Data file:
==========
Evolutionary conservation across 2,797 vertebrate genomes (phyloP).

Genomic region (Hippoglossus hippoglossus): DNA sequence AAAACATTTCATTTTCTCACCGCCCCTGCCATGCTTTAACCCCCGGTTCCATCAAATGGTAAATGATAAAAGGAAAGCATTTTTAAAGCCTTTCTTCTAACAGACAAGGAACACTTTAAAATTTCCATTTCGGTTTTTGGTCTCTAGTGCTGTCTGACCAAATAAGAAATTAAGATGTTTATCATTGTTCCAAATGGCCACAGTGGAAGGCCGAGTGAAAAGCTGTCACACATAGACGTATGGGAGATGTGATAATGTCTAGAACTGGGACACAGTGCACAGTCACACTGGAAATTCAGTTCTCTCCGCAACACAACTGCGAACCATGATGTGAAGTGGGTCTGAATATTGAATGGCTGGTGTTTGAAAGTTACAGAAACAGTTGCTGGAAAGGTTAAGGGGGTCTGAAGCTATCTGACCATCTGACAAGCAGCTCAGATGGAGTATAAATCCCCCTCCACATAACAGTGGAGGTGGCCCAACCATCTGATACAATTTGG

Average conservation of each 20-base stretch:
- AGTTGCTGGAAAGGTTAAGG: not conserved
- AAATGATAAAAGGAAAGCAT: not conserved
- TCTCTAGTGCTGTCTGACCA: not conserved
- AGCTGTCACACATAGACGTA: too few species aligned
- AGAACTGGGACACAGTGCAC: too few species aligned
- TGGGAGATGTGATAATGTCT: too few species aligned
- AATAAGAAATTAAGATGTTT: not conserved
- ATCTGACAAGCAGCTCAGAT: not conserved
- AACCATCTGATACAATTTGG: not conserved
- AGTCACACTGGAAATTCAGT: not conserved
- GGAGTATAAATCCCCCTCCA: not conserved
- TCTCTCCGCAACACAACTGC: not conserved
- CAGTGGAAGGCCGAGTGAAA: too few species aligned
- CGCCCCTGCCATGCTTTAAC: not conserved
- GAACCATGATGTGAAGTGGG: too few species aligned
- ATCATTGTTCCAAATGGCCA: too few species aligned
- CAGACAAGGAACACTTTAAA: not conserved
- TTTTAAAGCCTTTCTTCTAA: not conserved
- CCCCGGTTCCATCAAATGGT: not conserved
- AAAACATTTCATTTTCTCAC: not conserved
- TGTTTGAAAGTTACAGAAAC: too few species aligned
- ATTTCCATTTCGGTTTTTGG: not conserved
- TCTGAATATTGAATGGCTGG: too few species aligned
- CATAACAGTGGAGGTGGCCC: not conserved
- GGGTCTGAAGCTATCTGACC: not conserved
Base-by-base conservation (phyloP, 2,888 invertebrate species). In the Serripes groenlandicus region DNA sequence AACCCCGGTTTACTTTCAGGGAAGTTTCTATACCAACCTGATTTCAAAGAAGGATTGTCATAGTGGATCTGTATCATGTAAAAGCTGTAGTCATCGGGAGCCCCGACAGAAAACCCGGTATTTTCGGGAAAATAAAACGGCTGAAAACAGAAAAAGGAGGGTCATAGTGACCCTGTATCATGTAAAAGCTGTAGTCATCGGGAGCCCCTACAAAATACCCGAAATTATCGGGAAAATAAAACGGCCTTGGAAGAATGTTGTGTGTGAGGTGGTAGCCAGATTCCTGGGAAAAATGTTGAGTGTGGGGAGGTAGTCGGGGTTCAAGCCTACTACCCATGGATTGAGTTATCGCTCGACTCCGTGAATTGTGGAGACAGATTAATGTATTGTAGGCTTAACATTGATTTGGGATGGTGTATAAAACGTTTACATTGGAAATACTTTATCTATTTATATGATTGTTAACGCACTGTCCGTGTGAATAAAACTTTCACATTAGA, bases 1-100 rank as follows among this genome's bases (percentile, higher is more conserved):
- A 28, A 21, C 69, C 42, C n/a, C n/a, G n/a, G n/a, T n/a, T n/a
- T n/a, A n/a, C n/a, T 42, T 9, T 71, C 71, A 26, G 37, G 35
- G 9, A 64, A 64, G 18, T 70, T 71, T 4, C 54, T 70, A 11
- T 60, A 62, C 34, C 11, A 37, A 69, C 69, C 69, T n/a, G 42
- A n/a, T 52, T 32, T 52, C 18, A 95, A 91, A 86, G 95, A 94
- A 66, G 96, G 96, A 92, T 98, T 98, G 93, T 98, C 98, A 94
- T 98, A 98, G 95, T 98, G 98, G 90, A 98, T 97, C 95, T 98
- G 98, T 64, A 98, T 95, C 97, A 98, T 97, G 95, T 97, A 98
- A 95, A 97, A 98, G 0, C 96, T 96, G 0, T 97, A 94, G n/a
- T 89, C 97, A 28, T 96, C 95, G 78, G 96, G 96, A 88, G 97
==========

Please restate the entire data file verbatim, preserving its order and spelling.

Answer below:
Evolutionary conservation across 2,797 vertebrate genomes (phyloP).

Genomic region (Hippoglossus hippoglossus): DNA sequence AAAACATTTCATTTTCTCACCGCCCCTGCCATGCTTTAACCCCCGGTTCCATCAAATGGTAAATGATAAAAGGAAAGCATTTTTAAAGCCTTTCTTCTAACAGACAAGGAACACTTTAAAATTTCCATTTCGGTTTTTGGTCTCTAGTGCTGTCTGACCAAATAAGAAATTAAGATGTTTATCATTGTTCCAAATGGCCACAGTGGAAGGCCGAGTGAAAAGCTGTCACACATAGACGTATGGGAGATGTGATAATGTCTAGAACTGGGACACAGTGCACAGTCACACTGGAAATTCAGTTCTCTCCGCAACACAACTGCGAACCATGATGTGAAGTGGGTCTGAATATTGAATGGCTGGTGTTTGAAAGTTACAGAAACAGTTGCTGGAAAGGTTAAGGGGGTCTGAAGCTATCTGACCATCTGACAAGCAGCTCAGATGGAGTATAAATCCCCCTCCACATAACAGTGGAGGTGGCCCAACCATCTGATACAATTTGG

Average conservation of each 20-base stretch:
- AGTTGCTGGAAAGGTTAAGG: not conserved
- AAATGATAAAAGGAAAGCAT: not conserved
- TCTCTAGTGCTGTCTGACCA: not conserved
- AGCTGTCACACATAGACGTA: too few species aligned
- AGAACTGGGACACAGTGCAC: too few species aligned
- TGGGAGATGTGATAATGTCT: too few species aligned
- AATAAGAAATTAAGATGTTT: not conserved
- ATCTGACAAGCAGCTCAGAT: not conserved
- AACCATCTGATACAATTTGG: not conserved
- AGTCACACTGGAAATTCAGT: not conserved
- GGAGTATAAATCCCCCTCCA: not conserved
- TCTCTCCGCAACACAACTGC: not conserved
- CAGTGGAAGGCCGAGTGAAA: too few species aligned
- CGCCCCTGCCATGCTTTAAC: not conserved
- GAACCATGATGTGAAGTGGG: too few species aligned
- ATCATTGTTCCAAATGGCCA: too few species aligned
- CAGACAAGGAACACTTTAAA: not conserved
- TTTTAAAGCCTTTCTTCTAA: not conserved
- CCCCGGTTCCATCAAATGGT: not conserved
- AAAACATTTCATTTTCTCAC: not conserved
- TGTTTGAAAGTTACAGAAAC: too few species aligned
- ATTTCCATTTCGGTTTTTGG: not conserved
- TCTGAATATTGAATGGCTGG: too few species aligned
- CATAACAGTGGAGGTGGCCC: not conserved
- GGGTCTGAAGCTATCTGACC: not conserved
Base-by-base conservation (phyloP, 2,888 invertebrate species). In the Serripes groenlandicus region DNA sequence AACCCCGGTTTACTTTCAGGGAAGTTTCTATACCAACCTGATTTCAAAGAAGGATTGTCATAGTGGATCTGTATCATGTAAAAGCTGTAGTCATCGGGAGCCCCGACAGAAAACCCGGTATTTTCGGGAAAATAAAACGGCTGAAAACAGAAAAAGGAGGGTCATAGTGACCCTGTATCATGTAAAAGCTGTAGTCATCGGGAGCCCCTACAAAATACCCGAAATTATCGGGAAAATAAAACGGCCTTGGAAGAATGTTGTGTGTGAGGTGGTAGCCAGATTCCTGGGAAAAATGTTGAGTGTGGGGAGGTAGTCGGGGTTCAAGCCTACTACCCATGGATTGAGTTATCGCTCGACTCCGTGAATTGTGGAGACAGATTAATGTATTGTAGGCTTAACATTGATTTGGGATGGTGTATAAAACGTTTACATTGGAAATACTTTATCTATTTATATGATTGTTAACGCACTGTCCGTGTGAATAAAACTTTCACATTAGA, bases 1-100 rank as follows among this genome's bases (percentile, higher is more conserved):
- A 28, A 21, C 69, C 42, C n/a, C n/a, G n/a, G n/a, T n/a, T n/a
- T n/a, A n/a, C n/a, T 42, T 9, T 71, C 71, A 26, G 37, G 35
- G 9, A 64, A 64, G 18, T 70, T 71, T 4, C 54, T 70, A 11
- T 60, A 62, C 34, C 11, A 37, A 69, C 69, C 69, T n/a, G 42
- A n/a, T 52, T 32, T 52, C 18, A 95, A 91, A 86, G 95, A 94
- A 66, G 96, G 96, A 92, T 98, T 98, G 93, T 98, C 98, A 94
- T 98, A 98, G 95, T 98, G 98, G 90, A 98, T 97, C 95, T 98
- G 98, T 64, A 98, T 95, C 97, A 98, T 97, G 95, T 97, A 98
- A 95, A 97, A 98, G 0, C 96, T 96, G 0, T 97, A 94, G n/a
- T 89, C 97, A 28, T 96, C 95, G 78, G 96, G 96, A 88, G 97